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Extended Warranties: Deal or no Deal?

By Features Bankrate.com

With profit margins that industry analysts estimate exceed 50%, it's easy to see why retailers promote extended warranties on everything from computers to cars.

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Having future repair or replacement costs covered can indeed be reassuring. And even just knowing where to call can reduce stress. "Service contracts are designed to minimize the hassle associated with downtime and repairs, while maximizing a product's functionality and the owner's enjoyment of the product," says the Service Contract Industry Council, or SCIC. The trade association's members offer about 80% of all U.S. service contracts, a term used interchangeably with extended warranties.

But experts warn that the peace of mind comes at a stiff price that can be hard to justify, particularly if you charge it and pay financing costs as well.

"I never buy extended warranties," says James Ward, a marketing expert at Arizona State University and director of its full-time MBA program.

Ward's aversion to extended warranties is widely shared. Consumer experts say that savvy shopping and solid financial planning can help you prepare for breakage or repairs without forking over big bucks for a contract you may never use. The keys are to do your research, explore alternatives and don't let fear drive your decision-making.

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Watch the Cost

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Start with basics. How much is the warranty, relative to the product's price? If it's more than 20%, it's higher than normal. The SCIC says most extended warranties run 10% to 20% of the sales price.

Even at the low end of that range, some consumer advocates say the price is too steep, especially if you routinely pay it on every household item. Consider skipping the warranties and paying for the occasional repair.

"The problem is extended warranties are expensive -- more than the cost of the repair, and things don't break down (that) much," says Anthony Giorgianni, associate finance editor for Consumer Reports Money Adviser. A truly defective item will probably fall apart during its original warranty, he says. And retailers, to keep customers happy, often fix items outside of a warranty if asked nicely, he adds.

Consider also the life span of your purchase. Do you really want a lifetime warranty on the latest computer? There's a good chance you'll want to upgrade in a year or two, anyway. Furthermore, tech products traditionally drop in price over time. So future replacement cost isn't necessarily the value it appears to be today.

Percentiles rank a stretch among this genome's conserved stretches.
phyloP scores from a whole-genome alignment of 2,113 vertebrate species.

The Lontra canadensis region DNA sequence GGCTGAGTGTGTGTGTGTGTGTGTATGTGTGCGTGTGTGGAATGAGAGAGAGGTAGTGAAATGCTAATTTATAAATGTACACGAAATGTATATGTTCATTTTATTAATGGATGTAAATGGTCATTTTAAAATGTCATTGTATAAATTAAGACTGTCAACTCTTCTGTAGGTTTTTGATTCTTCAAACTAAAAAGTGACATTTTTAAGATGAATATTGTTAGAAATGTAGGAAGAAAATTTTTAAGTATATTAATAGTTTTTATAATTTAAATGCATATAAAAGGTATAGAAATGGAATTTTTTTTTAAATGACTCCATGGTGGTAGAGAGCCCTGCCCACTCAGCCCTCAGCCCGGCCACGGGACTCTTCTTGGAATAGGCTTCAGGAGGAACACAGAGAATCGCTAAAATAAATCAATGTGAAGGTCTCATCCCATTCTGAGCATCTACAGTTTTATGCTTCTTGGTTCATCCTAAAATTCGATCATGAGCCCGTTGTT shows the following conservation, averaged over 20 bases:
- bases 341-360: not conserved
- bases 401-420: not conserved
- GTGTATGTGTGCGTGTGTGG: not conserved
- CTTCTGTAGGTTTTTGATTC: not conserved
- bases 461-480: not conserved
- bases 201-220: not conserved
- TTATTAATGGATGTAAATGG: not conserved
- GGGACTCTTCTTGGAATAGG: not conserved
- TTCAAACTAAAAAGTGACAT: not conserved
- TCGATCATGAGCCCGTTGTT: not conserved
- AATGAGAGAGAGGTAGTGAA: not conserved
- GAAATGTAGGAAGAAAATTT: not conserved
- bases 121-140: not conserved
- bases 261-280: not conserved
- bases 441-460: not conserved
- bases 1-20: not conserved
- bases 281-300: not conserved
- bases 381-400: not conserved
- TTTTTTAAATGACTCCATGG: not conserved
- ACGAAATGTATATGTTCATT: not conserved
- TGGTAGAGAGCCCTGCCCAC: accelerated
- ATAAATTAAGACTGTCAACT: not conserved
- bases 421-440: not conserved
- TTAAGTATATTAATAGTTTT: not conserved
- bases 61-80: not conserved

If you do take an extended warranty, make sure it covers things most likely to give you headaches, says Steve Abernethy, CEO of SquareTrade, which sells electronics warranties directly to consumers. Things not covered are known as exclusions. Determine if the warranty is transferable if you sell the product, and if there's a deductible. Keep contracts and paperwork such as repair records in a safe place.

An example of a worrisome warranty would be one that covers your keyboard but excludes coffee spills. "It's almost not worth buying a warranty without drops and spills covered," says Abernethy.

He begs to differ with warranty critics, particularly on pricey toys like tablet computers or e-readers. "You're carrying around a quite-heavy piece of glass that you wouldn't have to years ago," he says.

Don't Drive Away With One

What about cars, which you may own for years and are certain to require service? Extended warranties are often touted as a long-term financial stabilizer.

Actually, it's the dealer getting the deal, says Graham Lapolla, owner of AutoQuire, an Atlanta company that locates vehicles for buyers and negotiates sales terms.

"Most of the time there's really no value in getting an extended warranty," he says. "It's really not a good deal."

For starters, they aren't used 95% of the time, he estimates. Most major problems happen after a car hits 100,000 miles. Manufacturers' defects are often corrected free via recalls or under the original warranty. Buying a well-built car is money better spent, Lapolla says.

Giorgianni issues another warning to the warranty-wary: You may be duplicating coverage you already have.

  • Buying with a credit card often extends a manufacturer's warranty. But put the full purchase on the card; paying partly with cash or a gift card will void the extension, he says. Your homeowners insurance may have you covered, too.
  • Then, there is an area of law called "implied warranties.'' An implied warranty maintains a product must function as a reasonable person would expect for a reasonable amount of time. So if a printer expires just after the two-week warranty does, consumers can still get a refund.

Giorgianni offers a final option to help you sleep: self-insure. Estimate the cost of eventual repairs and set aside money each month to cover such contingencies. It will run less than a warranty, which includes the retailer's markup. If you need cash for a different emergency, it's there for you.

"You're acting like your own extended warranty, and you can overcharge yourself,'' says Giorgianni. "It's great."

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